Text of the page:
Michael Pinto, generally calm, collected, and even erudite, speaks with the voice of rage. His rage is directed at those who carry on in abject ignorance of the history of American fandom.
At first blush we are sympathetic to Mr. Pinto – without the pioneers, the American fandom would be very different or might not even exist. However, without excusing this conduct in any way, I want to suggest that Mr. Pinto has missed something very important: the postmodernist streak of anime fandom.
In essence, postmodernism is the freeing of something from its context. Nobody is required to watch Gundam, Macross, and Neon Genesis Evangelion before they watch Tengen Toppa Gurren Lagann. Nobody is required to understand Maison Ikkoku, Urusei Yatsura, or Rama 1/2 before they look at Clannad and Love Hina. Anime is something that people jump into without knowing or caring what went before. The reams of disconnected anime reviews out there attest to this fact, and I am sure Mr. Pinto is aware of that.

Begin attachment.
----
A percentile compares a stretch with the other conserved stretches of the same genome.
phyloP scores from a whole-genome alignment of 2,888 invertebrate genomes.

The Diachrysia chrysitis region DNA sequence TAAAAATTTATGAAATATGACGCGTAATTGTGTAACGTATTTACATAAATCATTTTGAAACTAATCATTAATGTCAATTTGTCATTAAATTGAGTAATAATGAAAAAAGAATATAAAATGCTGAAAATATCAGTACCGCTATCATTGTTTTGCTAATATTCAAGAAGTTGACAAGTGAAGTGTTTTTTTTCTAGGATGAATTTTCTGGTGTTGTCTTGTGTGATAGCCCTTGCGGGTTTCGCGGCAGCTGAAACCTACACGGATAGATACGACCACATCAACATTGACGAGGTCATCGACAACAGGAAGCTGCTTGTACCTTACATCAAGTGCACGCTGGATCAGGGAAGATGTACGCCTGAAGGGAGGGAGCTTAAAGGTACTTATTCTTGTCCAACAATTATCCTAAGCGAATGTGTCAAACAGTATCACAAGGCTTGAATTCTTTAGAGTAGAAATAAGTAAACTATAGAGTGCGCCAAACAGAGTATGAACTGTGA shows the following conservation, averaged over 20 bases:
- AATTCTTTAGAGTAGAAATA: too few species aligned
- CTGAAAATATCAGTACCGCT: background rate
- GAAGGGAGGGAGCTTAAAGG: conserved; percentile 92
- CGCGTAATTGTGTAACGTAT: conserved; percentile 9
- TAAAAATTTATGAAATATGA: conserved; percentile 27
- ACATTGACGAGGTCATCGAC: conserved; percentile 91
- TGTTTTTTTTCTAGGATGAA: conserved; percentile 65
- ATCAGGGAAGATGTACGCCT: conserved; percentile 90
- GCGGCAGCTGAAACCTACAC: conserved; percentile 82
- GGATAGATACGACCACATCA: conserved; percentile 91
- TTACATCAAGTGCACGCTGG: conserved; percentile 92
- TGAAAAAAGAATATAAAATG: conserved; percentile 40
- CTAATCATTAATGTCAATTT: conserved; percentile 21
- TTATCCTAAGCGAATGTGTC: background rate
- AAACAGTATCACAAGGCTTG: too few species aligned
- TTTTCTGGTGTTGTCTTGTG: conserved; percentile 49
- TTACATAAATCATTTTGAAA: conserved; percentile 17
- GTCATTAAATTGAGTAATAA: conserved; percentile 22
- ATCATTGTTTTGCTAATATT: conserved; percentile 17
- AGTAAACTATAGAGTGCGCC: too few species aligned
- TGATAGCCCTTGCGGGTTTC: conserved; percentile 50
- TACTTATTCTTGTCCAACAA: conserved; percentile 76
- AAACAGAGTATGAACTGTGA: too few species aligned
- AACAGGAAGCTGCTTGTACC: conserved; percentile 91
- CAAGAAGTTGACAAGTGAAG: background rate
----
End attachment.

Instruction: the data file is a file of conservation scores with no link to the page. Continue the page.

What I don’t believe he has remembered is how much people take this postmodernist bent for granted. Outrage generally incorporates some aspect of surprise, and while I think it’s unfortunate that American otaku have forgotten a pioneer, I can’t be surprised in the least. It’s a self-indulgent, hedonistic fandom, no matter how much we try to be intellectuals about it.
A look at the copyright debates, probably the hottest current issue, serves to affirm this. Half the fandom have no grasp of economics, insisting that everything should be free on the internet, forever. The other half have no grasp of law, confusing intellectual property violations with theft. Perhaps the dark heart of postmodernism is the simple declaration, “I don’t care.” That which does not force the fan to acknowledge it is simply conveniently ignored.
Is it reasonable to expect a people who cannot get basic facts of daily relevance straight to honor their forebears? Can we expect this environment, wholly lacking in rigor, to produce the sort of dedication to the truth that would see people like Kaposztas honored?
In entertainment, history is overlooked and relevance is mutable. The paradigm of entertainment asks: does Jim Kaposztas deserve more? If so, where is his PR campaign?
That context is something that the non-postmodernist should understand all too well.